4. ^ "The Barber Institute of Fine Arts". Museums Gateway U21.  
  5. ^ Volume 57, Number 3, March 2001. E-ISSN: 1534-150X Print ISSN: 0027-4380. doi:10.1353/not.2001.0030. A Catalogue of the Shaw-Hellier Collection in the Music Library, Barber Institute of Fine Arts, The University of Birmingham (review by David Hunter) Notes: Quarterly Journal of the Music Library Association - Volume 57, Number 3, March 2001, pp. 610-611

External links

  • Official website
  • Your Icons Highlights from the Barber Institute collection

This article was sourced from Creative Commons Attribution-ShareAlike License; additional terms may apply. World Heritage Encyclopedia content is assembled from numerous content providers, Open Access Publishing, and in compliance with The Fair Access to Science and Technology Research Act (FASTR), Wikimedia Foundation, Inc., Public Library of Science, The Encyclopedia of Life, Open Book Publishers (OBP), PubMed, U.S. National Library of Medicine, National Center for Biotechnology Information, U.S. National Library of Medicine, National Institutes of Health (NIH), U.S. Department of Health & Human Services, and, which sources content from all federal, state, local, tribal, and territorial government publication portals (.gov, .mil, .edu). Funding for and content contributors is made possible from the U.S. Congress, E-Government Act of 2002.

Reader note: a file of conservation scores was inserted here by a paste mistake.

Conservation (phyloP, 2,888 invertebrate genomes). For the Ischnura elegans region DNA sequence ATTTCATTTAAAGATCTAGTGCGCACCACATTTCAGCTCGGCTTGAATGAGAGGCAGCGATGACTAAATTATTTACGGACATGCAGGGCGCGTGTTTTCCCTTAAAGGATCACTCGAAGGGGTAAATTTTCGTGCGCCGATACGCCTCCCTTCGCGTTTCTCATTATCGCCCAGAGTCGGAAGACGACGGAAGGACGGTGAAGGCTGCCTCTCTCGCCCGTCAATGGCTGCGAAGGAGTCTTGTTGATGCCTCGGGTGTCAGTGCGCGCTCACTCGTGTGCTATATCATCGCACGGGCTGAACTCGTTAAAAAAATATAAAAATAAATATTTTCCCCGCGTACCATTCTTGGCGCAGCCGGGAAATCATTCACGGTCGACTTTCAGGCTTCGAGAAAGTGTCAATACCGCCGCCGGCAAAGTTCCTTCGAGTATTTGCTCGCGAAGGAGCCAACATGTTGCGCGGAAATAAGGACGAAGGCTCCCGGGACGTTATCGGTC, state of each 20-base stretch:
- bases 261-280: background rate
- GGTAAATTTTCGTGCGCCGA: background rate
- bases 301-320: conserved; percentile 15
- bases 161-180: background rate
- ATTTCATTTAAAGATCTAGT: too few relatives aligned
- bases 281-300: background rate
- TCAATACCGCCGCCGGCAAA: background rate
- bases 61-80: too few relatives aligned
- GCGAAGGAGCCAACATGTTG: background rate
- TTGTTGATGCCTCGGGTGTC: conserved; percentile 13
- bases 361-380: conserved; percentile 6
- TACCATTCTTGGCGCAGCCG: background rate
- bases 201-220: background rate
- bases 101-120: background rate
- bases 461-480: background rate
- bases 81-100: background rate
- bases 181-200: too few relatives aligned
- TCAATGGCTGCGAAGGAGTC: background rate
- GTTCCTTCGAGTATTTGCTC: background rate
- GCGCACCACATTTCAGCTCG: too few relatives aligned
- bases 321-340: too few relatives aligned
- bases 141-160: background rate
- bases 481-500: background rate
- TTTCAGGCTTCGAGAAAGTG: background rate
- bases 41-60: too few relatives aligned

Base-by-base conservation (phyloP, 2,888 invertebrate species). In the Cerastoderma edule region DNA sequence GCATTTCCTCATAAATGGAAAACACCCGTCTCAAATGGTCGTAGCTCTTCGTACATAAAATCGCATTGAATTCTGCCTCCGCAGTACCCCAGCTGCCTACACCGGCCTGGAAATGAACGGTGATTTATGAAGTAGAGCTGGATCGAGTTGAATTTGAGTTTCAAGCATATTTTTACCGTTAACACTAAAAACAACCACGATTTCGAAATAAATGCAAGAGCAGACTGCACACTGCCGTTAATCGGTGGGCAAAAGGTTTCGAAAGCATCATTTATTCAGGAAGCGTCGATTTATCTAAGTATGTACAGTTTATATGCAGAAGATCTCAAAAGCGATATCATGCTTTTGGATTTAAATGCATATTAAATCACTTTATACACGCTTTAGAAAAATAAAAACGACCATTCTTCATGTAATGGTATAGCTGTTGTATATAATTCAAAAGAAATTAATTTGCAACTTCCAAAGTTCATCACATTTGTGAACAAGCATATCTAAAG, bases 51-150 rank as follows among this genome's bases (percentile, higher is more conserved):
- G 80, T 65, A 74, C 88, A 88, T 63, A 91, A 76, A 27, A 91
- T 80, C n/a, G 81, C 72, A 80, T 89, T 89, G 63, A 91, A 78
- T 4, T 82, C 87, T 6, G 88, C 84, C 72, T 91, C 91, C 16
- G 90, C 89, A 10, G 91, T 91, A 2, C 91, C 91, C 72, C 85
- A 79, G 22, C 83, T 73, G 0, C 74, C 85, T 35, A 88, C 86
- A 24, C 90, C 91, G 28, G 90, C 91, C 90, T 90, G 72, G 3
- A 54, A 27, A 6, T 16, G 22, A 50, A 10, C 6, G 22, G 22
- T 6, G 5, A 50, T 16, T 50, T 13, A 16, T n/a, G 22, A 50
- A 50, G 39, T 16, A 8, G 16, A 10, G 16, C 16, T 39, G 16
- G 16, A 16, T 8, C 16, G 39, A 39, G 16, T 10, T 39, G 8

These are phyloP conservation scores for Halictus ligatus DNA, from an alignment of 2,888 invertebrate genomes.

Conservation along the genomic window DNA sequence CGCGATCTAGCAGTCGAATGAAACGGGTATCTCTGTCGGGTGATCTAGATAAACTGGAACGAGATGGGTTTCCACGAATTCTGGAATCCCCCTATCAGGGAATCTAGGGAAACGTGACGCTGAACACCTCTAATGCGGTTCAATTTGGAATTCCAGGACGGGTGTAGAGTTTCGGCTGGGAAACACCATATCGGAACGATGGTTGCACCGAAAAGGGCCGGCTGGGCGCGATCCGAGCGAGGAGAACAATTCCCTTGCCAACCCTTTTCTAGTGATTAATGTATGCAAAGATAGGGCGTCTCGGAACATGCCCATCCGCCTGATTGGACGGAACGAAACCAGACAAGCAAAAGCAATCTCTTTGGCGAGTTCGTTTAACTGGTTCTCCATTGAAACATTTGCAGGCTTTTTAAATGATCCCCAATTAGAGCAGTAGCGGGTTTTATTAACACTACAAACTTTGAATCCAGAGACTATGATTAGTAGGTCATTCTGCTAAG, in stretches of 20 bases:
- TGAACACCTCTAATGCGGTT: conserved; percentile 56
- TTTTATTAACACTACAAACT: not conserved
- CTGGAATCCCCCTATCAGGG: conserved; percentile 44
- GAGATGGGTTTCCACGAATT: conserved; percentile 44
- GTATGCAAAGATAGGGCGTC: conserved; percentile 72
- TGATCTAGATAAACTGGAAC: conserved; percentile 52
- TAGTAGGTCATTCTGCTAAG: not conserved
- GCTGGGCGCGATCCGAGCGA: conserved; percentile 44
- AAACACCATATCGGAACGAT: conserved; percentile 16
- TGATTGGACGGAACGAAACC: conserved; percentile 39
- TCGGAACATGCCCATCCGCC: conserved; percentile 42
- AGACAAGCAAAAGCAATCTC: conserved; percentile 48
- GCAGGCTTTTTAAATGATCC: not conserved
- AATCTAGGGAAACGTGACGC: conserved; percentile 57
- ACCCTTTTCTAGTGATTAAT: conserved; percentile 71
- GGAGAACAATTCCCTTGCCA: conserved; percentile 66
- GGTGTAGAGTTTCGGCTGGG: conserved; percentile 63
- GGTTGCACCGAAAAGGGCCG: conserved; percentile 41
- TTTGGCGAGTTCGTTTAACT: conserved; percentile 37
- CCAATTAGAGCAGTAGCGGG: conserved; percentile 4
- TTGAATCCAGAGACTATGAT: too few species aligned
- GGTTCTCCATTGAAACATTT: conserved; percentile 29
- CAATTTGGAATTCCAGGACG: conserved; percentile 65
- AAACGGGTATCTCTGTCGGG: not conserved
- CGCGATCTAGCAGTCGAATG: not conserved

Crowd sourced content that is contributed to World Heritage Encyclopedia is peer reviewed and edited by our editorial staff to ensure quality scholarly research articles.
By using this site, you agree to the Terms of Use and Privacy Policy. World Heritage Encyclopedia™ is a registered trademark of the World Public Library Association, a non-profit organization.

Copyright © World Library Foundation. All rights reserved. eBooks from Project Gutenberg are sponsored by the World Library Foundation,
a 501c(4) Member's Support Non-Profit Organization, and is NOT affiliated with any governmental agency or department.